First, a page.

Salvete Omnes! It’s time to tie the donkey to the quern-stone and roll up our toga sleeves once again… we have some ancient cooking to do! In the weeks to come, we’re going to be looking at some key areas of Roman food resources and this recipe is just the beginning. The next few articles will be exploring The Mediterranean Triad; the three most valued agricultural resources during Classical Antiquity: Grapes, Grains and Olives.
‘The Mediterranean Triad’ is a term used to describe the three most prominent crops in the Classical Mediterranean diet: Grapes, Grains and Olives. These crops were central to the Roman diet in that they were versatile and commonly used components of Roman food preparation, cooking and medicine. Grapes were consumed as fruit, wine and sauces; grains were consumed as breads, cakes, porridges and digestive aids; and olives were conserved and consumed as fruit or used for many other daily purposes in the form of oil.
We can see the Mediterranean Triad and its central nature to the Roman diet as it is represented frequently in the Roman archaeological record: Archaeobotanical evidence such as olive pits, grape seeds and whole grains; technological evidence such as quern-stones (grain mills), olive and grape presses, and ovens or hearths; and pictorial evidence such as frescoes or reliefs. Another key archaeological element that demonstrates how much grape, grain and olive products were being transported throughout the Empire are ceramic transport amphorae.
Amphorae sherds, often dubbed ‘the archaeological garbage of the Mediterranean’, can be found in abundance in archaeological contexts throughout areas that were once Roman territories. These vessels were in use as food transport containers for a period of approximately 1,000 years. The word ‘amphora’ is derived from the Greek word ‘amphoreus’ or ‘amphiphoreus’ and is described as a two-handled ceramic vessel that is meant to contain foodstuffs. The Greeks adopted the utilitarian shipping vessel design from the Phoenicians and Egyptians and began manufacturing their own versions of transport amphorae from the 7th century BC forward. From there we see amphorae begin to reach the Greek colonies in southern Italy from the 4th century BC onwards. We begin to see transport amphorae disappear from the archaeological record in Late Antiquity.
What makes amphorae an invaluable source of food-trade data in Roman archaeological studies is that they provide us with insight into volume and product origin. It would be impossible for archaeologists to discern how many olive products, for example, were transported into the city of Rome from provincial producers if we could only rely on long decomposed organic evidence. But when we have millions of ancient ceramic transport amphorae sherds, scattered throughout the former Roman territories, we have a much broader picture of the volume of foodstuffs that were being imported and consumed by Romans during the Republican and Imperial periods.
This article is the first in the Mediterranean Triad series and it will briefly explore olives and their presence in the Roman diet. Olives were first cultivated 7,000 years ago in the eastern Mediterranean and Levantine region. Evidence of this cultivation has been found in the archaeological and early documentary records in the Levant (modern-day Israel, Jordan, Lebanon, Syria and Iraq). Olives were one of the first commercial products to be grown and traded in the eastern Mediterranean during the Bronze Age. Greek and Roman farmers valued the olive so much that they attributed its origin to the Gods. Columella called the olive tree the ‘queen of all trees’ and this assertion was supported by the many uses that olives had in Greek and Roman daily life. Olives were consumed as fruit, but only after conserving them in brine or vinegar, but it was the oil that this fruit produced that was the most useful to the Roman people. Olive oil was used in food preparation, cooking, and conservation. One of the earliest Roman cookbooks, ‘Apicius‘, records over 30 recipes that incorporate olive oil. The Romans used olive oil for medicinal purposes as well when treating cuts and burns, hemorrhoids, and other skin afflictions. Olive oil was also used as a cleansing agent when bathing and an annointing liquid during rituals or special occasions. In addition to these many uses, olive oil was also used as fuel in oil lamps to create light so that the Roman people could work and walk about long after dark.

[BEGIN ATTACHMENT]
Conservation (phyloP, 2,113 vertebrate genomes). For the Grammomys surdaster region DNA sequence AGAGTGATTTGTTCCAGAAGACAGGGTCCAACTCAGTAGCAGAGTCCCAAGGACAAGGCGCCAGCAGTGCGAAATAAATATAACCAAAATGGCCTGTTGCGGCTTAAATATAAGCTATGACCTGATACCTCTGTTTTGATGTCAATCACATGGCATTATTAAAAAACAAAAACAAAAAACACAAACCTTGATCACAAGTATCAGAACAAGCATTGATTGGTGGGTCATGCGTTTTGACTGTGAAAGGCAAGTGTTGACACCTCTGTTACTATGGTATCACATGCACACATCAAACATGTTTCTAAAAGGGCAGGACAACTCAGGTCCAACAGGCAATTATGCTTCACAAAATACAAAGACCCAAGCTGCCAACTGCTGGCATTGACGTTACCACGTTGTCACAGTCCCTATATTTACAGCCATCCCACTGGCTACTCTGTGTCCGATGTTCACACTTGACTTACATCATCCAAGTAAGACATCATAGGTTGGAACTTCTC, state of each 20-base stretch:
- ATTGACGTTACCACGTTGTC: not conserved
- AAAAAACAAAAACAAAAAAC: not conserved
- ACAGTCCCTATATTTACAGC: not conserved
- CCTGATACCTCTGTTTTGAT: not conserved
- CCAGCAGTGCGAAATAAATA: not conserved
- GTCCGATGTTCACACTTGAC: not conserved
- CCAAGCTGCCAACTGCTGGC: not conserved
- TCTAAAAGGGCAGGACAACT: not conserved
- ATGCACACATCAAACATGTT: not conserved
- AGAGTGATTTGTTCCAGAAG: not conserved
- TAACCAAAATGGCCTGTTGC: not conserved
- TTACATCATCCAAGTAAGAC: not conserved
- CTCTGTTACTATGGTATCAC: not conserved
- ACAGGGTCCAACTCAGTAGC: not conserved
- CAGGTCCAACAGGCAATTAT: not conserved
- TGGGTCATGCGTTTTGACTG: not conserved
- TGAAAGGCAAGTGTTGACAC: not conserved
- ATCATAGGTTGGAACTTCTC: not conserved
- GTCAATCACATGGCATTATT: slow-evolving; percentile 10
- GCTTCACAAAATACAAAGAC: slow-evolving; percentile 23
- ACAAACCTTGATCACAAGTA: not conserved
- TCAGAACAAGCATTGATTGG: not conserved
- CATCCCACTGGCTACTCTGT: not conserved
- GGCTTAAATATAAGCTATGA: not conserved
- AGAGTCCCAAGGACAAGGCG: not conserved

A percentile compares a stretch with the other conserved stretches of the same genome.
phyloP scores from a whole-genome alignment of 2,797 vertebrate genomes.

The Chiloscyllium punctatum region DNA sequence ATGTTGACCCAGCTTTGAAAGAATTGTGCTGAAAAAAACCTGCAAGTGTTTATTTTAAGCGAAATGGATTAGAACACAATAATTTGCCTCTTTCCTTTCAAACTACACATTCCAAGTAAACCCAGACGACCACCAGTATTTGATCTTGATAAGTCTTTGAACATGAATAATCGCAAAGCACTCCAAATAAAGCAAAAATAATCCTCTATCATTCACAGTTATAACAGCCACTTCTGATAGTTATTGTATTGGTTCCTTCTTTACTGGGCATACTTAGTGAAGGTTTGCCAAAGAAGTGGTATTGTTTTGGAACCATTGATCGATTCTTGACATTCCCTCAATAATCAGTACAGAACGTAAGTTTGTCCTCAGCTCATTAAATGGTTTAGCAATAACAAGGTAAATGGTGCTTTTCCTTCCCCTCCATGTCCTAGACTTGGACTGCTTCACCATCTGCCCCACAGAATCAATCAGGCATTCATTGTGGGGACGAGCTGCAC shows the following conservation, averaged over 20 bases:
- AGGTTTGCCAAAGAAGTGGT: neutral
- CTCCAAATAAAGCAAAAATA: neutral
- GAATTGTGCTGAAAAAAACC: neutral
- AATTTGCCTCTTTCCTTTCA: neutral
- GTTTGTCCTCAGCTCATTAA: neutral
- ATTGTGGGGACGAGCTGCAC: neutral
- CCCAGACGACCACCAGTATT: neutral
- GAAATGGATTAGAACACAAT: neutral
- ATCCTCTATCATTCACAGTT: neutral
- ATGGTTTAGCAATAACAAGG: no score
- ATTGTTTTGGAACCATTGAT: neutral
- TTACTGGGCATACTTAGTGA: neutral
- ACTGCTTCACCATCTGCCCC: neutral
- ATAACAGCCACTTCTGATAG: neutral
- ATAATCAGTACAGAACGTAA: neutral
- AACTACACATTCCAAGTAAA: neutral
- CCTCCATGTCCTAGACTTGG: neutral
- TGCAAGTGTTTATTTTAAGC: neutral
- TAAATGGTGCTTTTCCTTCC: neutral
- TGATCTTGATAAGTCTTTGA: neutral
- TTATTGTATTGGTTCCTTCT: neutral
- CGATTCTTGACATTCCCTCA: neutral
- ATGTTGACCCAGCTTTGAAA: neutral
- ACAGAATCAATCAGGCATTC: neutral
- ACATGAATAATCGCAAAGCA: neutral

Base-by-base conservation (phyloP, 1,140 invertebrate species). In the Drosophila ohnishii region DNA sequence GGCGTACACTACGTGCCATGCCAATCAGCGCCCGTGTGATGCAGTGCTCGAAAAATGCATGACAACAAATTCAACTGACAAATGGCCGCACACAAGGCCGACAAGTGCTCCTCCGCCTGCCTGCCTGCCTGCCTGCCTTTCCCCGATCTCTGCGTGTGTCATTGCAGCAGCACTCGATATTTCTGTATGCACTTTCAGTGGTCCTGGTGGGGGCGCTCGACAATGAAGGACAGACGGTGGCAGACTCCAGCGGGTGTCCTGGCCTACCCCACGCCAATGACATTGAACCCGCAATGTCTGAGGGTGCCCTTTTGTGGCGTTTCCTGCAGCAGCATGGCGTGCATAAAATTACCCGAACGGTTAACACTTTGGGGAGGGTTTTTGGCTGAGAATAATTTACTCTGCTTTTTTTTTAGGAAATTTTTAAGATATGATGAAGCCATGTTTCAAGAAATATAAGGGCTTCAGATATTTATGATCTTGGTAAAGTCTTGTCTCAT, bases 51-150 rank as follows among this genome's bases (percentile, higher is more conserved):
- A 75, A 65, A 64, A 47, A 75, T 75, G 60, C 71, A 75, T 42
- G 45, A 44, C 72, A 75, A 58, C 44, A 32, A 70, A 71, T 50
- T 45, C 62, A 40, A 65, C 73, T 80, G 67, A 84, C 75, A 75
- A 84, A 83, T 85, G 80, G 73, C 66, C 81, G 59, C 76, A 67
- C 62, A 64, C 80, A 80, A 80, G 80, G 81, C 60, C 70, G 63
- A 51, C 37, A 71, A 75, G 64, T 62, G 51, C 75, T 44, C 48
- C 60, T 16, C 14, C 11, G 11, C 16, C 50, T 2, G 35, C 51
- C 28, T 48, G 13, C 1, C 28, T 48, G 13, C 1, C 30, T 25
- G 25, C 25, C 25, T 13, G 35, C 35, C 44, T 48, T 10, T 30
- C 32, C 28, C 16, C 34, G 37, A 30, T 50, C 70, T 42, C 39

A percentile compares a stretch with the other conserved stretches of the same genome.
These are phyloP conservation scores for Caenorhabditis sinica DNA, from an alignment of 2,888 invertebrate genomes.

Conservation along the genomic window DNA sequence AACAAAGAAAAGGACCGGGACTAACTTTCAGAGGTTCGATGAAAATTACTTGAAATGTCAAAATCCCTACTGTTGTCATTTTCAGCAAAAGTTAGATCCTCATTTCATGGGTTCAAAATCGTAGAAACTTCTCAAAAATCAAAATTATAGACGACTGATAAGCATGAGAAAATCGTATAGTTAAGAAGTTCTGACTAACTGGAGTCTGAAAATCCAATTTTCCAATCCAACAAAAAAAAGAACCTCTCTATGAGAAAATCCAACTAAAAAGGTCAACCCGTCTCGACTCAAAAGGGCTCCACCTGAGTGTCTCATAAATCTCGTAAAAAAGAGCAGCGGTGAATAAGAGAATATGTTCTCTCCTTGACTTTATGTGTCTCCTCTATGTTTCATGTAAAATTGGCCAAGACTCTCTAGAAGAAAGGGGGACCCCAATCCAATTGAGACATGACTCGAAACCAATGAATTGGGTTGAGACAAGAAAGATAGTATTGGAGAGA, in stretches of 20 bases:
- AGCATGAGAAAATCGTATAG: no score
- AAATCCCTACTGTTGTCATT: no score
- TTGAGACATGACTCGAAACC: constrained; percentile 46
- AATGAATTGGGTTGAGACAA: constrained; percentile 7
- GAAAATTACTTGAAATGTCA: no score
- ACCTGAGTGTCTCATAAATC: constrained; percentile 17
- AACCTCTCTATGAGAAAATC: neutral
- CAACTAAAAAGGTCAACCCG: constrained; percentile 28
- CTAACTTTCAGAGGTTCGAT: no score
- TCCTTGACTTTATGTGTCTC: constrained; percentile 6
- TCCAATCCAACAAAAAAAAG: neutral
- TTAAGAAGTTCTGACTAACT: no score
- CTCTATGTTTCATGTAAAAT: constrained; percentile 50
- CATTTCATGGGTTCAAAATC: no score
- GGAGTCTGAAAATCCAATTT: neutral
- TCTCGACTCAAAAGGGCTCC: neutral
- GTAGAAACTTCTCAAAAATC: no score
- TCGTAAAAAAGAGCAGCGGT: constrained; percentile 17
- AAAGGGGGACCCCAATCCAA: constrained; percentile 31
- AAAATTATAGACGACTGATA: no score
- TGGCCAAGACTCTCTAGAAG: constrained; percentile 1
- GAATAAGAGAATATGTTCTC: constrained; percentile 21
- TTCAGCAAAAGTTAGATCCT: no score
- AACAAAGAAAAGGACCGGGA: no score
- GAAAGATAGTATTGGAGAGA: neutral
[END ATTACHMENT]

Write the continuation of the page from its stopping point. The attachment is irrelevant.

One of the best places to start exploring the archaeology of olives or olive products in the Classical Mediterranean is Monte Testaccio in Rome. The archaeological site, which is located in Testaccio in Rome (Italy), is a 2,000-year-old man-made hill that is comprised entirely of broken olive oil amphorae. This ‘ceramic landfill’ is a testament to the staggering amount of olive oil that was brought into the city of Rome from the 1st to the 3rd centuries AD. The hill itself is approximately 36 metres in height with a perimeter of 1,490 metres and presents an overall volume comprised of 580,000 m3 of ceramic amphorae sherds. The amphorae collection at Monte Testaccio is the largest remnant of a once bustling olive oil distribution system depicting imports from Hispania Baetica to Rome through the annonae urbis and militaris; the food doles for the Roman people and its military. The hill still stands to this day and has been an active archaeological site, under the auspices of the Comune di Roma and CEIPAC (University of Barcelona) for over 30 years. It is possible to see portions of the hill and its structural make up when walking through Testaccio en route to the New Testaccio Market or the Protestant Cemetery.
If we want to explore some literary representations of the olive during Classical Antiquity, it is always best to turn to the documentary record. Cato the Elder provides us with several recipes on how to prepare and conserve olives in his Republican-era farming manual ‘De Agricultura’ (circa 160 BC). One of the most interesting recipes that he presents is for a Roman ‘tapenade’ of sorts that combines olives with fennel and a variety of herbs and spices forming a dish that sounded absolutely enticing when I first read about it. Cato’s ‘tapenade’ is called ‘Epityrum’ and I’ll be making this simple but flavourful recipe for this article. But we can’t just make Epityrum on its own, now can we? No…. because we’re going to need something to scoop it up with! So we’ll be making a simple Roman unleavened flatbread from the same era in combination with the Epityrum. We will then see the olive mixed with the grain in an edible pas-de-deux of Roman cookery from the Mediterranean Triad. So if you’re ready to taste a bit of history, roll up your sleeves and dust off your mortars and pestles. Here’s what you’re going to need:
The Mediterranean Triad – Grapes, Grains and Olives: Epityrum and Flatbread